Ancient Egyptian occupations were as varied and numerous as the professions we have today. Few or no careers seem to have been considered as lowly or inferior to others. Ancient Egyptians were hardworking people who valued community and sacrifice.
Who Were the Scribes and What Did They Do?
In short, scribes wrote things down. Except for priests, scribes were the only ones in Ancient Egypt who knew how to read and write. As the majority of Egypt’s population remained illiterate, scribes had to keep records of tax obligations, legal proceedings and compose historical chronicles. Due to their importance, scribes enjoyed great respect.
Lastly, they served in the role of teachers and, as such, had one of the most critical jobs in Ancient Egypt.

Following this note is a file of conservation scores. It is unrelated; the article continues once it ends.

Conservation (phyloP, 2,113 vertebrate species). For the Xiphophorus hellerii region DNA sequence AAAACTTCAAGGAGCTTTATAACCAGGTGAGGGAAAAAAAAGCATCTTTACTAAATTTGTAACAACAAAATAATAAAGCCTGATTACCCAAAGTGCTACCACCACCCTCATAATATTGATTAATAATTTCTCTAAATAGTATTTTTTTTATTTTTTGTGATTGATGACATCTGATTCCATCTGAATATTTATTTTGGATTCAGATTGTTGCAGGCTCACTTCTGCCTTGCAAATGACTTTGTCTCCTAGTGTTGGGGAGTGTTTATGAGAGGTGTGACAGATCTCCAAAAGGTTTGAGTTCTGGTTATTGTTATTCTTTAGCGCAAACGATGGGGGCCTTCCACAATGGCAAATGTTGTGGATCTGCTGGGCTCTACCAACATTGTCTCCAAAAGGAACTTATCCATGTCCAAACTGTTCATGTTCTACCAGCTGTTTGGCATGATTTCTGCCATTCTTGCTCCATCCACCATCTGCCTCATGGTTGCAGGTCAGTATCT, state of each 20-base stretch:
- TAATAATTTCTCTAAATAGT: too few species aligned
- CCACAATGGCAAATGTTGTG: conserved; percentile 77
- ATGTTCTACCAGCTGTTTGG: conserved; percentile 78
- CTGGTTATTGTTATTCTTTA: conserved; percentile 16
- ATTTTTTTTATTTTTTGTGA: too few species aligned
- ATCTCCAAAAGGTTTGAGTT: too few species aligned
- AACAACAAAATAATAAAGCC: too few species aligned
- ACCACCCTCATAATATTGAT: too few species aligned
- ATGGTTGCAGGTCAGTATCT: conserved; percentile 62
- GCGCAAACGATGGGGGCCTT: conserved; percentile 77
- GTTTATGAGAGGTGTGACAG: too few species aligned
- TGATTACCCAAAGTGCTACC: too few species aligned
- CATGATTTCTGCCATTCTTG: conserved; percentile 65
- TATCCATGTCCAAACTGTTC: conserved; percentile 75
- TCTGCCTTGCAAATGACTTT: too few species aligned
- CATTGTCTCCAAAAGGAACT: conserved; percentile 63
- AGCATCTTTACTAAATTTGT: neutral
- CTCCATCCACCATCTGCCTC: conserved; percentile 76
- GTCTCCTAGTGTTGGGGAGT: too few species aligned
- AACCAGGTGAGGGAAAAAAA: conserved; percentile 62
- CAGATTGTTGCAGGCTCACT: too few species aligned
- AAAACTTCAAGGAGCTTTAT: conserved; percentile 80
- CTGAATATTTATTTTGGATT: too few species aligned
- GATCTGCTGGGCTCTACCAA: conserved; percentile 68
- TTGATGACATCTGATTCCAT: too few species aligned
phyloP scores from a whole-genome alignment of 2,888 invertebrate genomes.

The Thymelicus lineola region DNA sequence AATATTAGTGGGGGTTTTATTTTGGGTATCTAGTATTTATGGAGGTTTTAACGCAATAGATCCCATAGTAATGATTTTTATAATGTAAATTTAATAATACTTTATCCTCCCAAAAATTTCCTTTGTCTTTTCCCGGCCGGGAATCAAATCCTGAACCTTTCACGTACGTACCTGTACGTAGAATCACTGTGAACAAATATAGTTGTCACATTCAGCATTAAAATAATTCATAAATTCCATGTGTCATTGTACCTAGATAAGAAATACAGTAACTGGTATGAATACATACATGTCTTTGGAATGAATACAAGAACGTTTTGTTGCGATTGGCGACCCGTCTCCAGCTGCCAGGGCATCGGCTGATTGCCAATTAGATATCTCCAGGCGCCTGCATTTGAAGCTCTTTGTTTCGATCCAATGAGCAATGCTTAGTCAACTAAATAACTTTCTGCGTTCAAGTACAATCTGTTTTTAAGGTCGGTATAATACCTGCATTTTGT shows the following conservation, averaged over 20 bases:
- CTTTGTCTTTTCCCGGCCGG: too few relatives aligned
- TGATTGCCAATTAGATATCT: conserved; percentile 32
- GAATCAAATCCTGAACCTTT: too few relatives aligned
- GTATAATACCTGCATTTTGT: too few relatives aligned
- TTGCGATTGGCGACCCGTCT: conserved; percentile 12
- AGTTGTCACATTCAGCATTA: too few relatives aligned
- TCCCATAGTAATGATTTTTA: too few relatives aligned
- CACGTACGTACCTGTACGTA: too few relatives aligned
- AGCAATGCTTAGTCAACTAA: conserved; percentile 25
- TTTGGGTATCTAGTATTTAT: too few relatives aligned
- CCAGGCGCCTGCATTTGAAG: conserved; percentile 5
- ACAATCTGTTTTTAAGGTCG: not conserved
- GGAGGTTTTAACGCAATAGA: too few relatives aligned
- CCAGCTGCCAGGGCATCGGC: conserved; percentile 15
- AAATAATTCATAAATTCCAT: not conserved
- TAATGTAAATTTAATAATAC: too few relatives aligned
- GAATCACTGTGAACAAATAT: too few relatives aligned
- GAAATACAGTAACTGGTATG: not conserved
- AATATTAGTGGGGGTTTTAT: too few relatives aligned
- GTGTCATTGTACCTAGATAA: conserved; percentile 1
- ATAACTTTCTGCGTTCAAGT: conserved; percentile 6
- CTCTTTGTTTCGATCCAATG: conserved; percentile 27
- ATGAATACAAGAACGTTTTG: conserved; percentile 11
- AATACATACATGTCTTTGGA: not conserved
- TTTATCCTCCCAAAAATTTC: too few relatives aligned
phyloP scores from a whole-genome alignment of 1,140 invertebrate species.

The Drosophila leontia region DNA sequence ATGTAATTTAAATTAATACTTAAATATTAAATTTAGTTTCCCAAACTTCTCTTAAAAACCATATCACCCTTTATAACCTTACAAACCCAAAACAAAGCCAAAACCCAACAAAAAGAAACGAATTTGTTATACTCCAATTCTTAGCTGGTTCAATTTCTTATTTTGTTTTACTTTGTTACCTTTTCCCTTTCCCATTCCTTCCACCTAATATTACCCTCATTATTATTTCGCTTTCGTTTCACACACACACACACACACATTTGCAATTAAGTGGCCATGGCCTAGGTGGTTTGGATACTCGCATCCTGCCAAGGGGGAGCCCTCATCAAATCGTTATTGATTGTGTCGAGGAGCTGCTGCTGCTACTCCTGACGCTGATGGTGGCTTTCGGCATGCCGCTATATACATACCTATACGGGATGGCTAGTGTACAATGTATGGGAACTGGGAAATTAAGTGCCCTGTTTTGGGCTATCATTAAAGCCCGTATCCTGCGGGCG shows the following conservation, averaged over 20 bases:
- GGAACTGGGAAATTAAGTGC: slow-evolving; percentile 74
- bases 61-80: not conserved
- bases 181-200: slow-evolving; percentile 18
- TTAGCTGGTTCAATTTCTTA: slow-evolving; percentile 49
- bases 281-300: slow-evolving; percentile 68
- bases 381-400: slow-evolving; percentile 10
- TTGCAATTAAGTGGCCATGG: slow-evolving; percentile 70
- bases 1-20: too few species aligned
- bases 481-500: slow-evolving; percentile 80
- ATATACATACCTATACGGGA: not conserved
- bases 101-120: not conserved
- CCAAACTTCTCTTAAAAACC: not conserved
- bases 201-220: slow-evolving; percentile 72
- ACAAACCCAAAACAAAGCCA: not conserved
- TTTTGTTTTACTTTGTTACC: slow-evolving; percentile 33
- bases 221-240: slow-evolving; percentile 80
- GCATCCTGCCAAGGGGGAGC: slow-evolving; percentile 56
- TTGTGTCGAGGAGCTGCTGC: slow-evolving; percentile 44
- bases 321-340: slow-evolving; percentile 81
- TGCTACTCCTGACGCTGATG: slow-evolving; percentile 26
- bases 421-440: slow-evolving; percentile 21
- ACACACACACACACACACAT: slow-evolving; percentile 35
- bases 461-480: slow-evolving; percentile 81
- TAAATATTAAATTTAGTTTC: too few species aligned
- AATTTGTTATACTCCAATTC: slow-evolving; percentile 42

Scribes as Teachers
Education in Ancient Egypt was either general or highly specialized. Younger children were taught how to read and write and receive basic instruction in mathematics and medicine. It was not uncommon for scribes to teach in specialized schools dedicated to a particular field of study. Education in Ancient Egypt was by no means universal.
Among the few children who would receive education were the sons of priests, scribes, and nobles. Occupations would more often than not be passed down from father to son. It is often thought Ancient Egypt had a fixed social structure.
While this is true to a large extent, it was possible for lower-class Egyptians to improve their social mobility by becoming scribes. To do so, they had to learn the daunting hieroglyphic script.
Who Collected Taxes?
During the Old Kingdom, the pharaoh personally surveyed the land to assess what was due to him. This practice became known as the ‘Cattle Count.’ It was established in early dynastic times (c. 3100 – 3050 BCE) and continued until the First Intermediate Period.